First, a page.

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Johnston: The battles of mental health

Red Deer mayor Ken Johnston address mental health in his March Mayor’s Message

This month, I’d like to address a pressing issue that affects not only our esteemed politicians but also every single citizen in our community: mental health.

Today, I am going to spend a little time talking about politicians as a sector. I hear a lot of stories from colleagues across Alberta and Canada about the political climate, and the abuse that many of us are dealing with. This concerns me personally and professionally.

In today’s fast-paced and tumultuous political climate, the mental well-being of our leaders is suffering, and it’s time we recognize the importance of addressing this issue with urgency and compassion. The pressures of political life are immense, but more troubling are the escalating levels of abuse and harassment faced by politicians, particularly women and minorities, including threats of sexual violence and racism.

Politicians, regardless of their affiliations or ideologies, shoulder enormous responsibilities. They are tasked with making crucial decisions that impact the lives of countless individuals, navigating complex issues, and enduring constant scrutiny from the public and the media. But there is a difference between critique and abuse. When I look out at the political landscape and the level of discourse, it’s unkind and it’s unproductive. We’ve long said, “be hard on the issue, not on the person,” yet more frequently, we’re seeing a shift to being hard on the person. Frankly, what makes the situation worse is often, we as politicians, are our own worst enemy.

In recent years, we’ve witnessed a concerning trend of politicians experiencing mental health challenges openly. From anxiety disorders to depression, many have bravely stepped forward to share their struggles, breaking the stigma surrounding mental illness. However, despite these efforts, the mental health of politicians remains a largely overlooked aspect of public service.

The consequences of neglecting the mental health of our leaders are profound, not just for them, but for the constituents we represent. When politicians are overwhelmed by stress or grappling with mental health issues, their ability to govern effectively diminishes. Decision-making becomes impaired, communication falters, and trust in our democratic institutions wanes. Ultimately, the well-being of our entire community is jeopardized. This, of course, is quite a serious matter when one considers the quality required, or the depth of knowledge required to be successful in political life, and not getting the breadth and depth of individuals to run.

Moreover, the plight of politicians also affects those who might be considering entering politics. When they witness the challenges their political colleagues face, including the abuse and harassment, it may deter them from pursuing a career in public service. This reluctance to engage in politics could result in a lack of diverse voices and perspectives in our political landscape, ultimately weakening our democracy.

But the plight of politicians is not unique. Across Red Deer and our province, many of our citizens are facing similar battles with mental health. The pressures of work, family obligations, financial concerns, and societal expectations can all contribute to feelings of overwhelm and despair. And yet, far too often, individuals suffer in silence, afraid to seek help due to fear of judgment or discrimination.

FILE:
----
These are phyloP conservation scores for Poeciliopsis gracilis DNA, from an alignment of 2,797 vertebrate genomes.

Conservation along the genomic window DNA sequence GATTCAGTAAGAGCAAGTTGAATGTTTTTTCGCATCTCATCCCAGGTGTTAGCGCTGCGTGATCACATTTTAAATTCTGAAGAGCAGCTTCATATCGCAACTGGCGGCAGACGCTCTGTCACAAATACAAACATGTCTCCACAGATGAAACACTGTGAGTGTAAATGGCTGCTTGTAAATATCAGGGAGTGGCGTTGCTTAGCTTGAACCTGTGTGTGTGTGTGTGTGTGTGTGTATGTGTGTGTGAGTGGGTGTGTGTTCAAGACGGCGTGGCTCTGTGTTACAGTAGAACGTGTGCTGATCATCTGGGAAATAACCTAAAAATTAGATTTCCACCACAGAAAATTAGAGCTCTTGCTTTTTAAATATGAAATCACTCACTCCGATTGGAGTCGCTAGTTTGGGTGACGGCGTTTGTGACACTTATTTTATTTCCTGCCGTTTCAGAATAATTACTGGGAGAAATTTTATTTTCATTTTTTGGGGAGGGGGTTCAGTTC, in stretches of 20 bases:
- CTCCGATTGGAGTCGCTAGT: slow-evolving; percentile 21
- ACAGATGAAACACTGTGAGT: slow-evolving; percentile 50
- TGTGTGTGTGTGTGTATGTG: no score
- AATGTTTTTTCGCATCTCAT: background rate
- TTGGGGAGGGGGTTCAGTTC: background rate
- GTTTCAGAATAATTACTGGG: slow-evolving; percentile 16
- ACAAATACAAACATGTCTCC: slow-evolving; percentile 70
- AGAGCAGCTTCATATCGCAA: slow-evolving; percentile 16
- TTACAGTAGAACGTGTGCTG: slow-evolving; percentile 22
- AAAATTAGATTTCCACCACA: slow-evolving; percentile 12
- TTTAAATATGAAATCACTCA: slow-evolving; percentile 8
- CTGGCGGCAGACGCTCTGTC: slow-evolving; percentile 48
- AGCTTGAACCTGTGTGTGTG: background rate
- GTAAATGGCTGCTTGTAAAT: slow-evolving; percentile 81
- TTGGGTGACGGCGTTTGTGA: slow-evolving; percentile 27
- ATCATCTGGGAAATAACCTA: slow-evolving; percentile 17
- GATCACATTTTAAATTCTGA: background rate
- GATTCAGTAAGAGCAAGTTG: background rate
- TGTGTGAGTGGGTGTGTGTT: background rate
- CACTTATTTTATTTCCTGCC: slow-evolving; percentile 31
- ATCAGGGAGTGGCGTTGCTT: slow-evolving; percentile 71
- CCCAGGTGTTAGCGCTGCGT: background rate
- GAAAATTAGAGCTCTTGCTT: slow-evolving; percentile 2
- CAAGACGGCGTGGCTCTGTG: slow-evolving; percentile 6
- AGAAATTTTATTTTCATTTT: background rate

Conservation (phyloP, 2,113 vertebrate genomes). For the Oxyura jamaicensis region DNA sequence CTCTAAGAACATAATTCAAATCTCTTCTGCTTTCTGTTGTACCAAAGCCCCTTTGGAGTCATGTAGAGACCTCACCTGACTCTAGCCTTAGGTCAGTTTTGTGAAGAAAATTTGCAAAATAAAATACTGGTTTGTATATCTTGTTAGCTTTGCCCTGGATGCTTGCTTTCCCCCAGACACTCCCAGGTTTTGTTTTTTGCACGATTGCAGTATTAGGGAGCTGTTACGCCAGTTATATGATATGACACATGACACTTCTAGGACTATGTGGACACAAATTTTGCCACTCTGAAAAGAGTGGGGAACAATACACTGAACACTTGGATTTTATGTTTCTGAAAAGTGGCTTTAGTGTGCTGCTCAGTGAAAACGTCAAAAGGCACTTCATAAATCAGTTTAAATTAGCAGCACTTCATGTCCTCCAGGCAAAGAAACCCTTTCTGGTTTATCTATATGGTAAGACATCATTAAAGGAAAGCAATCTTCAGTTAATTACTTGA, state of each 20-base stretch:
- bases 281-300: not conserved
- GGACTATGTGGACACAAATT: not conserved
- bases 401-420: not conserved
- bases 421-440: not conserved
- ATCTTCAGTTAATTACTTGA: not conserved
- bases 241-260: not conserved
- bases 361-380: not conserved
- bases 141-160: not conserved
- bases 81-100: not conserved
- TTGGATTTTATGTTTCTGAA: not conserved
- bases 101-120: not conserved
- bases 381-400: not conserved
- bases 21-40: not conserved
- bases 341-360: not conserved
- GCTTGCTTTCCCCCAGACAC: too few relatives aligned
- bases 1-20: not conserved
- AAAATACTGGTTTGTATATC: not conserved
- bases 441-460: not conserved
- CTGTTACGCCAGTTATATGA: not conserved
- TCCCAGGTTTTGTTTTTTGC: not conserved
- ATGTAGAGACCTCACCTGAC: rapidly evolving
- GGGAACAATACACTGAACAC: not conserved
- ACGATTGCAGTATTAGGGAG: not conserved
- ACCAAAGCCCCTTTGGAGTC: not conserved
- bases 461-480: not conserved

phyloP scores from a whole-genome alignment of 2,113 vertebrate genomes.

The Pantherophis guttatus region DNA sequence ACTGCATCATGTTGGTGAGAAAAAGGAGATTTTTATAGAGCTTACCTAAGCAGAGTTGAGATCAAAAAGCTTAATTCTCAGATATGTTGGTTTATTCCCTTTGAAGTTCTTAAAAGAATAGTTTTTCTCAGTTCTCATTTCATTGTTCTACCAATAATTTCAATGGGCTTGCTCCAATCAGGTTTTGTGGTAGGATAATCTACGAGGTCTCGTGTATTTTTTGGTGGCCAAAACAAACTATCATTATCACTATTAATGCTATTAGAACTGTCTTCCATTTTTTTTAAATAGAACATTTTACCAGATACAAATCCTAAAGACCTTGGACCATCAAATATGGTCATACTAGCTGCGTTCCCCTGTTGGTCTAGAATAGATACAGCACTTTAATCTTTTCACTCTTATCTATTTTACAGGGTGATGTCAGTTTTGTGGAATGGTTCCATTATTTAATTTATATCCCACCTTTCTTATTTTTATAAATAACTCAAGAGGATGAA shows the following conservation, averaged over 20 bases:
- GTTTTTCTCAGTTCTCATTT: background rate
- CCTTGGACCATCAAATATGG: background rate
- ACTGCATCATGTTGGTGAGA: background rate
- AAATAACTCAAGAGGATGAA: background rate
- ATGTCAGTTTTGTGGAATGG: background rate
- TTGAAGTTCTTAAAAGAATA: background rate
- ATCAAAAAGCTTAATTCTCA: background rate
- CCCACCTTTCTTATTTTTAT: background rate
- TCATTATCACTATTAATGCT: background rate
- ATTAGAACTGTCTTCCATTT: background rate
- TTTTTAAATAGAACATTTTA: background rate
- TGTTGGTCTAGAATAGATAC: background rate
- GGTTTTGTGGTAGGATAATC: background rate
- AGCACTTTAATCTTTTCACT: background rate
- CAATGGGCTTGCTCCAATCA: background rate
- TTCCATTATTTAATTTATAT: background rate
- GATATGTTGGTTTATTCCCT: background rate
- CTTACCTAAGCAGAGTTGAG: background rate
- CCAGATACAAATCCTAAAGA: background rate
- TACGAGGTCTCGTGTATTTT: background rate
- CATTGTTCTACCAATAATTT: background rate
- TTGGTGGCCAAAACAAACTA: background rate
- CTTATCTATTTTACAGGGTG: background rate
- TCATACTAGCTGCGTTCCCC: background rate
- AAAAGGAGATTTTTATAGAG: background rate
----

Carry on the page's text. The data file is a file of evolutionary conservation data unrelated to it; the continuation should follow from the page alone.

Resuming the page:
It’s time to recognize that mental health is not a sign of weakness but a fundamental aspect of our overall well-being. Just as we prioritize physical health through exercise and proper nutrition, we must prioritize mental health through self-care and seeking support when needed. This applies to politicians and citizens alike.

Creating spaces where councils, administrators, and the public can constructively engage in discussions and even disagreements about improving the communities where we live, work, and play is essential. It is entirely fair and frankly natural, that the public give feedback to their elected representatives on matters of policy or legislation, etc., and even if that feedback is critical that is all fair, if done in a respectful and professional way. It’s when we cross the line that we tend to drag the mental health and emotions of our politicians with it.

As a community, we can take proactive steps to support the mental health of everyone in Red Deer. Supportive leadership is crucial: Hold our political leaders accountable for promoting mental health within their ranks. Implement policies that prioritize work-life balance, provide mental health resources, and support politicians in seeking help when needed.

Provide education and training on mental health awareness and resilience-building techniques. Empower individuals to recognize the signs of mental distress in themselves and others, and to take action to address it proactively. By coming together as a community to prioritize mental health, we can create a more resilient and compassionate society. Let us stand in solidarity with our politicians and citizens alike, supporting one another on the journey toward mental wellness.

In closing, I urge every resident of Red Deer to prioritize their mental health and reach out for support when needed. Together, we can build a community where mental well-being is valued, and no one suffers in silence. Let us embrace empathy, understanding, and compassion as we navigate the challenges of today’s world, knowing that we are stronger together.

Ken Johnston is the Mayor of Red Deer.